Block.one’s Bitcoin reserves are now worth double the entire EOS market cap
Stablecoins Hit $20B Milestone, a Nearly 300% Year-to-Date Surge
The total value of stablecoins has now surpassed $20 billion, reflecting the growing demand of investors looking to hedge their risks in both crypto and traditional markets amid the coronavirus pandemic.
Data from Coin Metrics show that the total value of assets for all stablecoins breached the $20 billion mark Thursday, only a little more than four months after the number broke a $10-billion record in May. Stablecoins are digital tokens, the values of which are pegged to fiat currencies like U.S. dollars.
The main driver of the most recent rise is the latest downward pricing trend in non-stablecoin digital currencies such as bitcoin, according to John Todaro, director of institutional research at cryptocurrency analysis firm TradeBlock.
“Because some exchanges do not offer fiat pairs, stablecoins are the only available option for traders to move risk off into fiat-like assets during periods of volatility,” Todaro wrote in an email response to CoinDesk.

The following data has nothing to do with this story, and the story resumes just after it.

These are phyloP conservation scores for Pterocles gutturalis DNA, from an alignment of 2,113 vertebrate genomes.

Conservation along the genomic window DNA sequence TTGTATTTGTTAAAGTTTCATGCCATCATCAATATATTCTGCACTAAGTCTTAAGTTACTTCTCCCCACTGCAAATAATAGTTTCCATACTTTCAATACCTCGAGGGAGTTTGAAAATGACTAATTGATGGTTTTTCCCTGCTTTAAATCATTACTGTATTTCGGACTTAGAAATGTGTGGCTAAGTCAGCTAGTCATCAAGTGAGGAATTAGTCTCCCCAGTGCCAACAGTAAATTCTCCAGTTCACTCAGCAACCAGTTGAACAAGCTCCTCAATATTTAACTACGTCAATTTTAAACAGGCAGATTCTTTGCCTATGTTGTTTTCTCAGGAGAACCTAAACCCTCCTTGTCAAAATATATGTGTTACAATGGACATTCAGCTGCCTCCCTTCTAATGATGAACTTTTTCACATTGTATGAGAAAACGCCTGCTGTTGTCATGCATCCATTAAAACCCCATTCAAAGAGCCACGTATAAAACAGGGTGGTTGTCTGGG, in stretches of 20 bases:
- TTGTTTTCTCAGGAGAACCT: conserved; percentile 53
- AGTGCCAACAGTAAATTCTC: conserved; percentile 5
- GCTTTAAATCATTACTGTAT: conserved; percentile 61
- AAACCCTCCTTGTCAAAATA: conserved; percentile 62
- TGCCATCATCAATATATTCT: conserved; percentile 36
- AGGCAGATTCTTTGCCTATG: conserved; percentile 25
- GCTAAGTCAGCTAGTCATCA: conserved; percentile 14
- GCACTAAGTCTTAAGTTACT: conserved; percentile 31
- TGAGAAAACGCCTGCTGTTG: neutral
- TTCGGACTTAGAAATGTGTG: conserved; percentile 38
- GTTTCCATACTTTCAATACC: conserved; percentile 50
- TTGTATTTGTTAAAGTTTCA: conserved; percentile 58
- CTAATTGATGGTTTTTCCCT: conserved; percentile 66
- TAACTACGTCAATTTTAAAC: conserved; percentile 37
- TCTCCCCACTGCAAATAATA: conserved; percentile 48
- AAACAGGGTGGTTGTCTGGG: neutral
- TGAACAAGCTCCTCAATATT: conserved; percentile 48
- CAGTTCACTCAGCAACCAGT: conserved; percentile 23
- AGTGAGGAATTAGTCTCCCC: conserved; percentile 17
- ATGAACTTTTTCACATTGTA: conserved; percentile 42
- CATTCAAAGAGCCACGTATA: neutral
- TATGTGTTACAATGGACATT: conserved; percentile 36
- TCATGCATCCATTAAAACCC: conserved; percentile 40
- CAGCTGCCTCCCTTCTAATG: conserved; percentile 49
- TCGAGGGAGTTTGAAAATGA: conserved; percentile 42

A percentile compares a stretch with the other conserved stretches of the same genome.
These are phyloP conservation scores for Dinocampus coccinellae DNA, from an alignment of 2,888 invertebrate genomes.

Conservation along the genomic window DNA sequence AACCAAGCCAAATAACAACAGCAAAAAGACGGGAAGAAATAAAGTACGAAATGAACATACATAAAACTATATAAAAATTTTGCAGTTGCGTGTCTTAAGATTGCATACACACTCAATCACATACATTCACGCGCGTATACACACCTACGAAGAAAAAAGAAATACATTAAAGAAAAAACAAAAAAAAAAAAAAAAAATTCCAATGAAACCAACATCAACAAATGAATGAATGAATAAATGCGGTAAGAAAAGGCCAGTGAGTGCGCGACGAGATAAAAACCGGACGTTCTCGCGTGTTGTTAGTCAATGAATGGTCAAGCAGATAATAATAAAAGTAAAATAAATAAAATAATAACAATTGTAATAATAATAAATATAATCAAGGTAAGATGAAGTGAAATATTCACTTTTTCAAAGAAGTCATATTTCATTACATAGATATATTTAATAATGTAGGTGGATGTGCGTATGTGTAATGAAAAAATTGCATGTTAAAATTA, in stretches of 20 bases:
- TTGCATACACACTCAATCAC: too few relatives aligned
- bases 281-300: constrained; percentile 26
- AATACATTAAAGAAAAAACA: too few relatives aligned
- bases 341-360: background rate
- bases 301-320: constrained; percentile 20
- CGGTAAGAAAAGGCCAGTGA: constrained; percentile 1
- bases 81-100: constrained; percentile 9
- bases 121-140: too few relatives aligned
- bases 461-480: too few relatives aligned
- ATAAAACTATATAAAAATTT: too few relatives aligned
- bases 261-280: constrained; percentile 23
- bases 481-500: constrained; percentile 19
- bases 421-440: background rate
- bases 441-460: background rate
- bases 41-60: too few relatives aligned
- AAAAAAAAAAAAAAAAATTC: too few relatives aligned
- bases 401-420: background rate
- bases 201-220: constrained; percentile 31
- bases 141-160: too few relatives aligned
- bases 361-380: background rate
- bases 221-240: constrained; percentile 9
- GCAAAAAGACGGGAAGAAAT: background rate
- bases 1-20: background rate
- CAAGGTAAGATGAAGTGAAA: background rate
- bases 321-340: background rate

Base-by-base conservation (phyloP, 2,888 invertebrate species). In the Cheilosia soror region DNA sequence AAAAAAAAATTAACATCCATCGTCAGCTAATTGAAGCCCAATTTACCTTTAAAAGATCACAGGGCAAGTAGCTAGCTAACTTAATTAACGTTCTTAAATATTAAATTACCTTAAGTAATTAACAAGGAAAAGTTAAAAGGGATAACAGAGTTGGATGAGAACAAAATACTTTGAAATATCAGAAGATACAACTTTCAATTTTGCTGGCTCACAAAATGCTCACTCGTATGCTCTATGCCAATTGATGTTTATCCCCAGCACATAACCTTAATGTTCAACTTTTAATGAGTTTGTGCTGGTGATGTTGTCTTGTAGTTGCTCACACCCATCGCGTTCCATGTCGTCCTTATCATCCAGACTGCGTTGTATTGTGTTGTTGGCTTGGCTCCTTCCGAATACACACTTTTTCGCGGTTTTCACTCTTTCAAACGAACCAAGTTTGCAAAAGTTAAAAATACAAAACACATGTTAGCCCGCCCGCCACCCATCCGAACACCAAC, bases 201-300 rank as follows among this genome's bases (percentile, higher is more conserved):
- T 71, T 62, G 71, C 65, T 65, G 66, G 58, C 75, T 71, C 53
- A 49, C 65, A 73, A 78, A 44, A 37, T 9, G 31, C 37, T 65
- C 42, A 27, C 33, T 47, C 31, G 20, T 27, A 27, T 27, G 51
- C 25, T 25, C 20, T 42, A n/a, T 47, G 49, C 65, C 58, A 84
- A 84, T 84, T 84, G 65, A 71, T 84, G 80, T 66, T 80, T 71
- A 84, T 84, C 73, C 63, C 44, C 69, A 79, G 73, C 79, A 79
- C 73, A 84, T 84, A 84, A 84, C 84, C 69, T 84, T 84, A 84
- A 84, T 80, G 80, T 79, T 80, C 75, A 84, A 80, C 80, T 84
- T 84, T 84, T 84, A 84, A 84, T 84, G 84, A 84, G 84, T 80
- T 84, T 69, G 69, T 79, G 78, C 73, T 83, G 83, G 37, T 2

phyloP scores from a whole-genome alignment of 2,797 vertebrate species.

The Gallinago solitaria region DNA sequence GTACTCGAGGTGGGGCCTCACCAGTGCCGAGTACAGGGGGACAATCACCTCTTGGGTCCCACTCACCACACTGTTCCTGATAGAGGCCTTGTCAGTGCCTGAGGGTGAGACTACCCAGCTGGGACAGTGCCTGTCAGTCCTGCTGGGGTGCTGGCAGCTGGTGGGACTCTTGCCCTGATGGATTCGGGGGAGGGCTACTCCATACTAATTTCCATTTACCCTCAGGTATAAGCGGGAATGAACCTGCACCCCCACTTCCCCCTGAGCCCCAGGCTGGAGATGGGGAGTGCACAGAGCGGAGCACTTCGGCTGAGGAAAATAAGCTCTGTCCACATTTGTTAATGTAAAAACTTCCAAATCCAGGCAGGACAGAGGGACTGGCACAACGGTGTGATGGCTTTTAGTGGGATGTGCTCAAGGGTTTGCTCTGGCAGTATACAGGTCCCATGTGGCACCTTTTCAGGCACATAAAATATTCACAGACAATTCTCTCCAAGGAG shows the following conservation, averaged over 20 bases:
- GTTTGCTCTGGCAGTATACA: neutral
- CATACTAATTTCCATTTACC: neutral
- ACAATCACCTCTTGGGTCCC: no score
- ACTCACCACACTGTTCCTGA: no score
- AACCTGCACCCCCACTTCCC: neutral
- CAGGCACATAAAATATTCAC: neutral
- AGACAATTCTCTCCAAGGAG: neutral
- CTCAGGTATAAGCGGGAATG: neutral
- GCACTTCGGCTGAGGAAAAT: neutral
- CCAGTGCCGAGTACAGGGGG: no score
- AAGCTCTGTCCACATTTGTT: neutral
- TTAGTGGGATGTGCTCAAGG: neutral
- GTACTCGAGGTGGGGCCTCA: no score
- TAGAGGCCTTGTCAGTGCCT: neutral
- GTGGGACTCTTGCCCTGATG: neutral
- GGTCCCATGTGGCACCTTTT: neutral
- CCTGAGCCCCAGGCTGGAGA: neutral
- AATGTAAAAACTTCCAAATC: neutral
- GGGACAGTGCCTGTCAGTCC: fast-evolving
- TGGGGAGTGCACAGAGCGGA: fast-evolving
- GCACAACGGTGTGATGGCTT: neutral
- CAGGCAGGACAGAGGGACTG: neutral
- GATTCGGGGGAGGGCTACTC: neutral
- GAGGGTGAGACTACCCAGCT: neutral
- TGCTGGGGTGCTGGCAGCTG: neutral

More traders and individuals view stablecoins as an intermediary step before putting money in riskier cryptocurrencies. After purchasing the stablecoins with U.S. dollars or other government-issued currencies, they can move the stablecoins to exchanges and trade for cryptocurrencies such as bitcoin, ether or others.
Data from crypto data site Glassnode show that the balance on exchanges for tether, the most popular stablecoin by market capitalization, hit its all-time high in April.
The increased supply of stablecoin also caused higher liquidity in both crypto trading and transactions last week, Glassnode’s weekly report wrote on Sept. 21.
The surge of stablecoin demand may also be because of heightened interest in the decentralized finance (DeFi) sector. Stablecoins are used by DeFi users to receive high yields from a variety of DeFi platforms, such as Uniswap, Curve and Aave.
With more political uncertainty, stablecoins are also being used by individuals and corporations to “bypass capital controls and other enforcements in order to move USD-like assets around,” said Todaro.